Sessions Information

  • January 6, 2011
    3:30 pm - 5:15 pm
    Session Type: AALS Hot Topic Programs
    Session Capacity: N/A
    Hotel: Hilton San Francisco Union Square
    Room: Yosemite C
    Floor: Ballroom Level


    This panel will address the concerns arising out of the July 19, 2010, Report of the Special Committee on Foreign Law Schools Seeking Approval under ABA Standards. The ABA Council of the Section of Legal Education and Admissions to the Bar appointed this special committee in June 2010. In its July report, the special committee recommended that:


                The Council should authorize the Accreditation Project to go forward with         considering the accreditation of law schools outside the United States borders that   meet all of the prevailing Section Accreditation Standards and Rules of             Procedure. . . .


    This proposal has attracted numerous comments and raises a host of issues, including:


    • Would existing ABA standards be adequate to measure the quality of legal education delivered in a foreign setting where education and social context differ from that of the U.S.?
    • How will “accreditation” of a foreign law school from a different social, economic and political system be squared with some of the fundamental core values of American law schools, e.g., full time tenured faculty, academic freedom, and diversity?   Will it lead to a weakening of these values to “accommodate” the “local” situation?
    • How would such an expansion of ABA approved schools overseas impact the quality of existing U.S. schools?  Would such “outsourcing” of legal education result in law degrees of lower quality, albeit at significantly reduced cost?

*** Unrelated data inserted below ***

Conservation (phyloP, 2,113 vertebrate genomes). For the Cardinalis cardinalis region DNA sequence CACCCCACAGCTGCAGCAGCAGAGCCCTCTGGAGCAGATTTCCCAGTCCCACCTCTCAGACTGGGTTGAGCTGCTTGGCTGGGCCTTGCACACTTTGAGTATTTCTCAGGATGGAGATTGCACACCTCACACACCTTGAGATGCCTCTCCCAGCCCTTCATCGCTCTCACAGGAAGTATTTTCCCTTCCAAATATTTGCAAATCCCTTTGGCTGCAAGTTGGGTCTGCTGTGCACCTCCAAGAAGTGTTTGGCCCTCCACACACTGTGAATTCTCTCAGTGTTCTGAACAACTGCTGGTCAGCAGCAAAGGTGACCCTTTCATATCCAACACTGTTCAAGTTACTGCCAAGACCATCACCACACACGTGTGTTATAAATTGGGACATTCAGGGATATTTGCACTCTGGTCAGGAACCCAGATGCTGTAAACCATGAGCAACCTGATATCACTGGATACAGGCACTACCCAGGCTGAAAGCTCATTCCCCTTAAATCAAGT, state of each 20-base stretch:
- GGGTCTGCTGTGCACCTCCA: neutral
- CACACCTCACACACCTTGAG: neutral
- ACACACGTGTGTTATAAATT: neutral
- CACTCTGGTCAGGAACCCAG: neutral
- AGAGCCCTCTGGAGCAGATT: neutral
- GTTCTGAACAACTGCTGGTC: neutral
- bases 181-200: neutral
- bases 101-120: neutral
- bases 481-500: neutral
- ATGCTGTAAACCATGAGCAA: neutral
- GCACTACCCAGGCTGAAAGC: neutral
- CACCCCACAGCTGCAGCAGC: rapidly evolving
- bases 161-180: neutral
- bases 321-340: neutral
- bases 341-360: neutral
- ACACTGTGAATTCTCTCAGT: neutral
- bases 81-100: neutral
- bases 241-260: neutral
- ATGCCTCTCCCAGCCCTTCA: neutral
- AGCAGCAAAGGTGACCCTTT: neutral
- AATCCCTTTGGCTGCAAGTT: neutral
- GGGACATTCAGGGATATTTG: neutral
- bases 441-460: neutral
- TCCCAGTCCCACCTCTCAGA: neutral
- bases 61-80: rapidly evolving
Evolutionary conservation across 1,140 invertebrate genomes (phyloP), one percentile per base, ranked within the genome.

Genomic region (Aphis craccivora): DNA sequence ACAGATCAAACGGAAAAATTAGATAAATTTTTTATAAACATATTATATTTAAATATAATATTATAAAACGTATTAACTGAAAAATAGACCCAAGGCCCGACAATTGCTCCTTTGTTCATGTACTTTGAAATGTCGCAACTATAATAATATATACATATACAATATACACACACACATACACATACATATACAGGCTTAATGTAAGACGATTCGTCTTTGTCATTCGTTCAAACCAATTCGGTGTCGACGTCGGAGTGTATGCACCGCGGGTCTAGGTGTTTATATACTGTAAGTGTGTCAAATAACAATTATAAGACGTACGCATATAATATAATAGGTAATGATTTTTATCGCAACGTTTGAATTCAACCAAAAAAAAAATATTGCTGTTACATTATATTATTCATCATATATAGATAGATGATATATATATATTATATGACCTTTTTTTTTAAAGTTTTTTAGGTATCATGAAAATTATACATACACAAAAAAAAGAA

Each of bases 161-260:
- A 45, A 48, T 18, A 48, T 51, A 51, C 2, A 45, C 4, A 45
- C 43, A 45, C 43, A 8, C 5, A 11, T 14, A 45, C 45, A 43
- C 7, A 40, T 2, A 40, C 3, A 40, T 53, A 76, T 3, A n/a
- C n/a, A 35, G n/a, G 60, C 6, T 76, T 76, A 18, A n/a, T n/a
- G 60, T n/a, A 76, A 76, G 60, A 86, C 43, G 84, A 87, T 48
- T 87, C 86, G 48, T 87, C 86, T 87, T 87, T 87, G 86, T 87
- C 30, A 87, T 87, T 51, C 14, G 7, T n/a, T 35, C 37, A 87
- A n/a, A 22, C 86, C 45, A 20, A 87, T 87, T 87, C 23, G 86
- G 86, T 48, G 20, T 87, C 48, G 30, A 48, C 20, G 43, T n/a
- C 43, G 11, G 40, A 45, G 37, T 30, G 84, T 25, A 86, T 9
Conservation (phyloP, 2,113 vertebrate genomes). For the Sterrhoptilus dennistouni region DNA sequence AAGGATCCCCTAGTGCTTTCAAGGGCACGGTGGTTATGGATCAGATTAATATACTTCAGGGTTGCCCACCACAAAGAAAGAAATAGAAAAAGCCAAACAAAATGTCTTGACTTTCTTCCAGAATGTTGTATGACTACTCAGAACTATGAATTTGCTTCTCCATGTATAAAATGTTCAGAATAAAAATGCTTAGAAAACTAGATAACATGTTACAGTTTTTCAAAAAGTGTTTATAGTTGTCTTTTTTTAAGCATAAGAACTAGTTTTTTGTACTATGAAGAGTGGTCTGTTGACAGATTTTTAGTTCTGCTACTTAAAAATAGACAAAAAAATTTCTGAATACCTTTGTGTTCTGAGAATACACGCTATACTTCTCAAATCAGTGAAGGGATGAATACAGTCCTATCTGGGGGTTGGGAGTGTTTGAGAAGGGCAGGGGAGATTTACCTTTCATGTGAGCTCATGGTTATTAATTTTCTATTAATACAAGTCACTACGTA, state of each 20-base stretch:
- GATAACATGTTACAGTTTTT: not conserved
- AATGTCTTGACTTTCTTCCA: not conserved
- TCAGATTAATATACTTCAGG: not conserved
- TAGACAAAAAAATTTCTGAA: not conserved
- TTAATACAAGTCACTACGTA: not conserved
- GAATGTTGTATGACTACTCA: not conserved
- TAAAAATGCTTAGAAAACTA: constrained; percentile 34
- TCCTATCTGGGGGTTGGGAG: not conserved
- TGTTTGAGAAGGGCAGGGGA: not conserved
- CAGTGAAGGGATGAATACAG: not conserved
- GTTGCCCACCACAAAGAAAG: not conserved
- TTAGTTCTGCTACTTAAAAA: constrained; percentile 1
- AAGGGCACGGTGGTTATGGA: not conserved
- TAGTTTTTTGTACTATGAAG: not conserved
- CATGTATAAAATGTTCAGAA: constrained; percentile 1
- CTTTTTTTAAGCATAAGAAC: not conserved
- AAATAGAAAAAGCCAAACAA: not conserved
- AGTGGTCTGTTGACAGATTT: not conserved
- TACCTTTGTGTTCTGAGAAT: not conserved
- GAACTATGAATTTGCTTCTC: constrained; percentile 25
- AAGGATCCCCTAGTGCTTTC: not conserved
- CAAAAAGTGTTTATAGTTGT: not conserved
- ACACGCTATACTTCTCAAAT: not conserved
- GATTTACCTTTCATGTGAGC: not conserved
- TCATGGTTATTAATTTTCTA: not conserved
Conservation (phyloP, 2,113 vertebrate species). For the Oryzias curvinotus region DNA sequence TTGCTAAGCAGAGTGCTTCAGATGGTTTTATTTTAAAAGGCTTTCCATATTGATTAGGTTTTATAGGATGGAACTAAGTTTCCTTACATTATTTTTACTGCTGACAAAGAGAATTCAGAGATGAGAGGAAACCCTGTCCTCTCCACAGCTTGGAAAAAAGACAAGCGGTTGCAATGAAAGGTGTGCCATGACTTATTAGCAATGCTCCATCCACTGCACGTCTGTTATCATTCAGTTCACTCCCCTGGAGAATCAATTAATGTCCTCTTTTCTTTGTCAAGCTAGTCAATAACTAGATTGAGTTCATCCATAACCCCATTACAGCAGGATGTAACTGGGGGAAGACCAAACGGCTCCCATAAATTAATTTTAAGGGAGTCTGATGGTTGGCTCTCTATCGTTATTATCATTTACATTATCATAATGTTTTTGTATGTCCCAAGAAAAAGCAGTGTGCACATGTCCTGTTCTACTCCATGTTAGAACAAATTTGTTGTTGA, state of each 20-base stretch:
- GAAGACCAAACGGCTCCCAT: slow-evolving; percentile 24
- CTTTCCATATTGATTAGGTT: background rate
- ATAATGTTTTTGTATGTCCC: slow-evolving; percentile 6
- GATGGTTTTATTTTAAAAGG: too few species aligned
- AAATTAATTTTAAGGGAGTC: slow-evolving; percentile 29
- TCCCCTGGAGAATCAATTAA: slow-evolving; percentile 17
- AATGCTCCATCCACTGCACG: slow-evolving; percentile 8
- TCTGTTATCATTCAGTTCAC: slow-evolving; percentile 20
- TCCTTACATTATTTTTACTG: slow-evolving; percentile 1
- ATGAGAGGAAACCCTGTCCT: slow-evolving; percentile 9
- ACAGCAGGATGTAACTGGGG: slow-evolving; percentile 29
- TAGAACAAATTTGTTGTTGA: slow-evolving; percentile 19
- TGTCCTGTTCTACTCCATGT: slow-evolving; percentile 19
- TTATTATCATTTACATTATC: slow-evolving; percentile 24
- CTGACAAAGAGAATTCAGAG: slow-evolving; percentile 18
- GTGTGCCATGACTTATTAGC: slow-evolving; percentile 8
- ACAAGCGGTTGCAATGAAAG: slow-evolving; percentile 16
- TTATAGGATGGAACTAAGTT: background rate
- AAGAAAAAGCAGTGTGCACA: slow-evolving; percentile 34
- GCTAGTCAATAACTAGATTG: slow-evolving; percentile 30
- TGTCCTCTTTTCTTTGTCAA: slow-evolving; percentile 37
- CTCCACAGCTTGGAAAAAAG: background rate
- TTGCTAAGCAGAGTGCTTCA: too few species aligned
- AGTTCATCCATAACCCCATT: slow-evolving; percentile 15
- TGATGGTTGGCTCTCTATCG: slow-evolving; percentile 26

• How would such an expansion of ABA accreditation activity be viewed by other nations, already suspicious about U.S. intentions to dominate developing countries by exporting its legal system?
    • Will such an effort to export a “U.S. Gold Standard” in legal education divert foreign law schools from developing a more jurisdictionally and culturally responsive legal educational system for their countries?
    • Will this initiative result in the tightening of bar exam qualification criteria among the several states that permit foreign country common law educated students to sit for their respective exams?
Session Speakers
University of the Pacific, McGeorge School of Law

University of Milan

University of California College of the Law, San Francisco

Peking University School of Transnational Law

University of the Pacific, McGeorge School of Law

Indiana University Maurer School of Law

Penn State Law

Session Fees

Fees information is not available at this time.